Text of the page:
The Mac has the CPU power & wattage to run web applications, mobile devices really don't, so you only truly need a native app on mobile; I waffle between writing new software for web or native, but practically the web has already won on the high-power platforms.

But that does leave everyone at the same point as 2006-8, when there was only the Twitter website and SMS, except now I'd be surprised if SMS worked. And the Twitter official mobile app is junk. And they're very obviously slowly edging towards revoking all API access, so only their mobile app works.

What I see from all the panicked screams is that these people delusionally believe that Twitter cares about user experience, that Jack runs a public charity for the good of all 4 billion people on the Internet.

"If you are not paying for it, you're not the customer; you're the product being sold."
—Andrew Lewis


"The Product of Television, Commercial Television, is the Audience. Television delivers people to an advertiser."
Richard Serra's 1973 short film "Television Delivers People"

Seriously stop and watch Serra's film; I'd forgotten just how accurate this is. 45 years after Serra's film, it's exactly the same situation, with three "networks" consuming the consumers: Twitter, Facebook, and Google.

Twitter needs to deliver their audience to their advertisers, that's the only way they will ever make a profit. They aren't here to be your friends, they aren't creating a global consciousness to spread Peace, Love, and the American Way. They want your eyeballs attached to the ads, and if it makes you miserable, nobody cares.

The Max Headroom pilot was about this exact thing: Zik Zak buys advertising from Network 23, because they can run blipverts, which prevent channel flipping. Blipverts explode the most slovenly audience members. Nobody cares, because the customer, Zik Zak, is happy. Max Headroom is a fantasy, of course, where a reporter can expose the truth and this matters in any way; in reality, Network 23 would just keep showing blipverts and settling a few lawsuits for a tiny fraction of their profit margin.

Zik Zak Know Future

It's a lot less unpleasant to watch the frog boil from outside, but I still have to hear all you frogs screaming until you decide to jump out or mercifully fall silent, so I like it when Twitter turns up the heat under you.

How Much Computer?

I learned to program on a TRS-80 Model I. And for almost any normal need, you could get by just fine on it. You could program in BASIC, Pascal, or Z80 assembly, do word-processing, play amazing videogames and text adventures, or write your own.

There's still people using their TRS-80 as a hobby, TRS-80 Trash Talk podcast, TRS8BIT newsletter, making hardware like the MISE Model I System Expander. With the latter, it's possible to use it for some modern computing problems. I listen to the podcast out of nostalgia, but every time the urge to buy a Model I and MISE comes over me, I play with a TRS-80 emulator and remember why I shouldn't be doing that.

If that's too retro, you can get a complete Raspberry Pi setup for $100 or so, perfectly fine for some light coding (hope you like Vim, or maybe Emacs, because you're not going to run Atom on it), and most end-user tasks like word processing and email are fine. Web browsing is going to be a little challenging, you can't keep dozens or hundreds of tabs open (as I insanely do), and sites with creative modern JavaScript are going to eat it alive. It can play Minecraft, sorta; it's the crippled Pocket Edition with some Python APIs, but it's something.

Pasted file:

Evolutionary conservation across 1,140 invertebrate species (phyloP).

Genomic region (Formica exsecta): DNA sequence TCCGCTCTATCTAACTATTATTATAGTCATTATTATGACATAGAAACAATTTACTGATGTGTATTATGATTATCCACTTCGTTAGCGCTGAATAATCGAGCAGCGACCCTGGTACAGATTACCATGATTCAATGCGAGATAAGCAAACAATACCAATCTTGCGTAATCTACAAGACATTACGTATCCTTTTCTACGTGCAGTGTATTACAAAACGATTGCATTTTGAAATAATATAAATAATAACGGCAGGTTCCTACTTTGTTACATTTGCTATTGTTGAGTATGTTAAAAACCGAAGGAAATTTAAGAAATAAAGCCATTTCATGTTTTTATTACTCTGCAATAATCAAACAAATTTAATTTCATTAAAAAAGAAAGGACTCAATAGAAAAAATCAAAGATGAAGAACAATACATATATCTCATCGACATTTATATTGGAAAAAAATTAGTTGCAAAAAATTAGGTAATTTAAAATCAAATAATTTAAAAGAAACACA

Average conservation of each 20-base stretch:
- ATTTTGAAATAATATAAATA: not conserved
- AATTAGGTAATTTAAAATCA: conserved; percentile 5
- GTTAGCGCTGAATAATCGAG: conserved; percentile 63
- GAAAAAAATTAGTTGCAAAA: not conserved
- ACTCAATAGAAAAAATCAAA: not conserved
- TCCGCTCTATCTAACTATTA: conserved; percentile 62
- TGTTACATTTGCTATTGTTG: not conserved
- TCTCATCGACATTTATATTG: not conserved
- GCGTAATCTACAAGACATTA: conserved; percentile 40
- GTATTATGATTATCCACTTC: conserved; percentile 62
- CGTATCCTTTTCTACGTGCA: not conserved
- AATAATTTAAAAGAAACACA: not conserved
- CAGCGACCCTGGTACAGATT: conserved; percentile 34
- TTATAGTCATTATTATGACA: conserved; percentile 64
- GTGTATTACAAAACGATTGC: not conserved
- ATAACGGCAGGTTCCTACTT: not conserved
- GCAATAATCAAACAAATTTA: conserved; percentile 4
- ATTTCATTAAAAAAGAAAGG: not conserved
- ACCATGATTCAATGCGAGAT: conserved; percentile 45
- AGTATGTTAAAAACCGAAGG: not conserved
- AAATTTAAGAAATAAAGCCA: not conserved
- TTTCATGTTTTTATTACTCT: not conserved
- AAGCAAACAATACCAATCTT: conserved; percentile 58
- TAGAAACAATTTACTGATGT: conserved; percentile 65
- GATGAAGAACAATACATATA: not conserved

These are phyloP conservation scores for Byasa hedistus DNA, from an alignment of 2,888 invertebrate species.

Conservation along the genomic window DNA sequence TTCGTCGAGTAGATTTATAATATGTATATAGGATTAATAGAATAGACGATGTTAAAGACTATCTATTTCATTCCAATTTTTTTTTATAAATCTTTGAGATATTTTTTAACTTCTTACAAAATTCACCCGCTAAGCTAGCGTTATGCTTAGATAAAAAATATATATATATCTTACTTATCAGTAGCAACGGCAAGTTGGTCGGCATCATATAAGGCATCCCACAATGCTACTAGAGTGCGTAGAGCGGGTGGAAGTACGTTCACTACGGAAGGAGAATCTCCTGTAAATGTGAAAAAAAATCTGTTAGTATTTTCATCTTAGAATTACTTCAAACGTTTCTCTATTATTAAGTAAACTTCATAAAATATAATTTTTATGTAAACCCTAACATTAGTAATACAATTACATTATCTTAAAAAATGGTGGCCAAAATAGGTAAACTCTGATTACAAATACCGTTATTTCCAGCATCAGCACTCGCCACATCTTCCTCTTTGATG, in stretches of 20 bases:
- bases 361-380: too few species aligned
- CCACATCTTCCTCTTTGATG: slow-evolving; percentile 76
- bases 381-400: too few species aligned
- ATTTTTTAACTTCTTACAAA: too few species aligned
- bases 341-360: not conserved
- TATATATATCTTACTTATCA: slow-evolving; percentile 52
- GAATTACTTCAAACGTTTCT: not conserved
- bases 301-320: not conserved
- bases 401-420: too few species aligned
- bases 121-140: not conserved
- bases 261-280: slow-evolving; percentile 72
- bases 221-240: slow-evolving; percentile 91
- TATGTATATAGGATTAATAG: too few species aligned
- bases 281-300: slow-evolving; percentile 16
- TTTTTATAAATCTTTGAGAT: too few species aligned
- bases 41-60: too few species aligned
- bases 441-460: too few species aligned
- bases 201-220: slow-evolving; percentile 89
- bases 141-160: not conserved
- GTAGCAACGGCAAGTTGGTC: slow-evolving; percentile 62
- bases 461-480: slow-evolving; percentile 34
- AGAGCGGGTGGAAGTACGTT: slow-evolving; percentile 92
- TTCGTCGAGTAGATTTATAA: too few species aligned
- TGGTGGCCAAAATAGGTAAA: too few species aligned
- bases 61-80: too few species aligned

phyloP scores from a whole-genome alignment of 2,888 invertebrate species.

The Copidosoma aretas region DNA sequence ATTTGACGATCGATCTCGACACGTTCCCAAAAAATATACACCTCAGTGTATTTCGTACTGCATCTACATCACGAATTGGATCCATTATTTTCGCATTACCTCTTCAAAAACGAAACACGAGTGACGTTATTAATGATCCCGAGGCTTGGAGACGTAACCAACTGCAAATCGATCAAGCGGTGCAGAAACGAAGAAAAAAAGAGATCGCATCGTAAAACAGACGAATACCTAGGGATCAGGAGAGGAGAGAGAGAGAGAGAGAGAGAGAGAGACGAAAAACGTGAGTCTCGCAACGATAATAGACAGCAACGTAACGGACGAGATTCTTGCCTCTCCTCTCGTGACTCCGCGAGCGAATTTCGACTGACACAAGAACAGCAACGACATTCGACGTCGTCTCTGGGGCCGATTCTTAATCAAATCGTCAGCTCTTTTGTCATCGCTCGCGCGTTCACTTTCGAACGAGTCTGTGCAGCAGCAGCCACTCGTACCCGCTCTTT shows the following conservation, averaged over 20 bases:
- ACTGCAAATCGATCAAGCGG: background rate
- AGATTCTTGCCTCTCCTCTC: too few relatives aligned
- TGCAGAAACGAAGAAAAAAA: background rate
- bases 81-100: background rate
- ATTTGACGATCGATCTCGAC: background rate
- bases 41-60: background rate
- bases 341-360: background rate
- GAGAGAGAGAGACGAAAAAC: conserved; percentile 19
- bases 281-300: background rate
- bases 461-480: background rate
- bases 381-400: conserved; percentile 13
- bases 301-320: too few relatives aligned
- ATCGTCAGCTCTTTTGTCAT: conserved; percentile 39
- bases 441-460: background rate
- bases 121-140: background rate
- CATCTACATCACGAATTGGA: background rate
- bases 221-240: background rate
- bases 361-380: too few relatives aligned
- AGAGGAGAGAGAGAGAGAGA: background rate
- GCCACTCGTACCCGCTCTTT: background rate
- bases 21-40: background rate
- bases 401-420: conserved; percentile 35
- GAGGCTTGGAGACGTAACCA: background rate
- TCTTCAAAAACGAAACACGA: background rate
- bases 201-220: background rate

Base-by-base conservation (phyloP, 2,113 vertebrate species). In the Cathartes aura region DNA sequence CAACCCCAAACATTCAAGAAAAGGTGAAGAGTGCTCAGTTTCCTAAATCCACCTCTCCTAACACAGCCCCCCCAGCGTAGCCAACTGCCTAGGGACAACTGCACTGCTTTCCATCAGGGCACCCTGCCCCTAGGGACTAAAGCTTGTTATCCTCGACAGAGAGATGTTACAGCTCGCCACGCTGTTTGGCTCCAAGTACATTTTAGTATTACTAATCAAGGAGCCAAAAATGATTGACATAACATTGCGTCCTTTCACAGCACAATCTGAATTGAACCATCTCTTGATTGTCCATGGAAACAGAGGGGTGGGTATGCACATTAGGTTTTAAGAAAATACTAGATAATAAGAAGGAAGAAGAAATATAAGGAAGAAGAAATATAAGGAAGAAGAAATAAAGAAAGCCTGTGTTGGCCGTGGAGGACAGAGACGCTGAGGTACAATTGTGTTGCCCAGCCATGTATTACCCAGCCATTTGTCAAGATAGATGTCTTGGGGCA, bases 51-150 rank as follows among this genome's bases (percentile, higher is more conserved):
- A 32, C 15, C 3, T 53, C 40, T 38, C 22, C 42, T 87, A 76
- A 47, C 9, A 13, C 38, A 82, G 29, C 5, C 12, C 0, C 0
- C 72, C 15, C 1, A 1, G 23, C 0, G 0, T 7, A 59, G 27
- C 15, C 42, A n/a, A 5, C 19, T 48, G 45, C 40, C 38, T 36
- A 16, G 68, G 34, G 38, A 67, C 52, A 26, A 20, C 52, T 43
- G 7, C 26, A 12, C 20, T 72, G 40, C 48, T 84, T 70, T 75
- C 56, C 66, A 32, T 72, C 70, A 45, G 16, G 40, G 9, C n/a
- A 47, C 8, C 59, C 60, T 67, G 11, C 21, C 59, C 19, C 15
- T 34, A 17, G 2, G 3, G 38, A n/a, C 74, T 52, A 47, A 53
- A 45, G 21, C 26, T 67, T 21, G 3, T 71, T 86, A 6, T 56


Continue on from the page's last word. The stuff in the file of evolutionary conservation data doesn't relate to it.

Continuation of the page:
I'm planning to pick one up, case-mod it inside a keyboard, and make myself a retro '80s cyberdeck, more as an art project than a practical system, but I'll make things work on it, and I want to ship something on Raspbian.

"It was hot, the night we burned Chrome. Out in the malls and plazas, moths were batting themselves to death against the neon, but in Bobby's loft the only light came from a monitor screen and the green and red LEDs on the face of the matrix simulator. I knew every chip in Bobby's simulator by heart; it looked like your workaday Ono-Sendai VII, the "Cyberspace Seven", but I'd rebuilt it so many times that you'd have had a hard time finding a square millimeter of factory circuitry in all that silicon."
—William Gibson, "Burning Chrome" (1985)

Back in the day, I would work on Pascal, C, or Scheme code in a plain text editor (ed, vi (Bill Joy's version), or steVIe) all morning, start a compile, go to lunch, come back and read the error log, go through and fix everything, recompile and go do something else, repeat until I got a good build for the day. Certainly this encouraged better code hygiene and thinking through problems instead of just hitting build, but it wasn't fun or rapid development. So that's a problem with these retro systems; the tools I use take all RAM and CPU and want more.

"Are you stealing those LCDs?" "Yeah, but I'm doing it while my code compiles."

These days, I mostly code in Atom, which is the most wasteful editor ever made but great when it's working. I expect my compiles to take seconds or less (and I don't even use the ironically-named Swift). When I do any audio editing (in theory, I might do some 3D in Unity, or video editing, but in practice I barely touch those), I can't sit there trying an effect and waiting minutes for it to burn the CPU. And I'm still and forever hooked on Elder Scrolls Online, which runs OK but not highest-FPS on my now-3-year-old iMac 5k.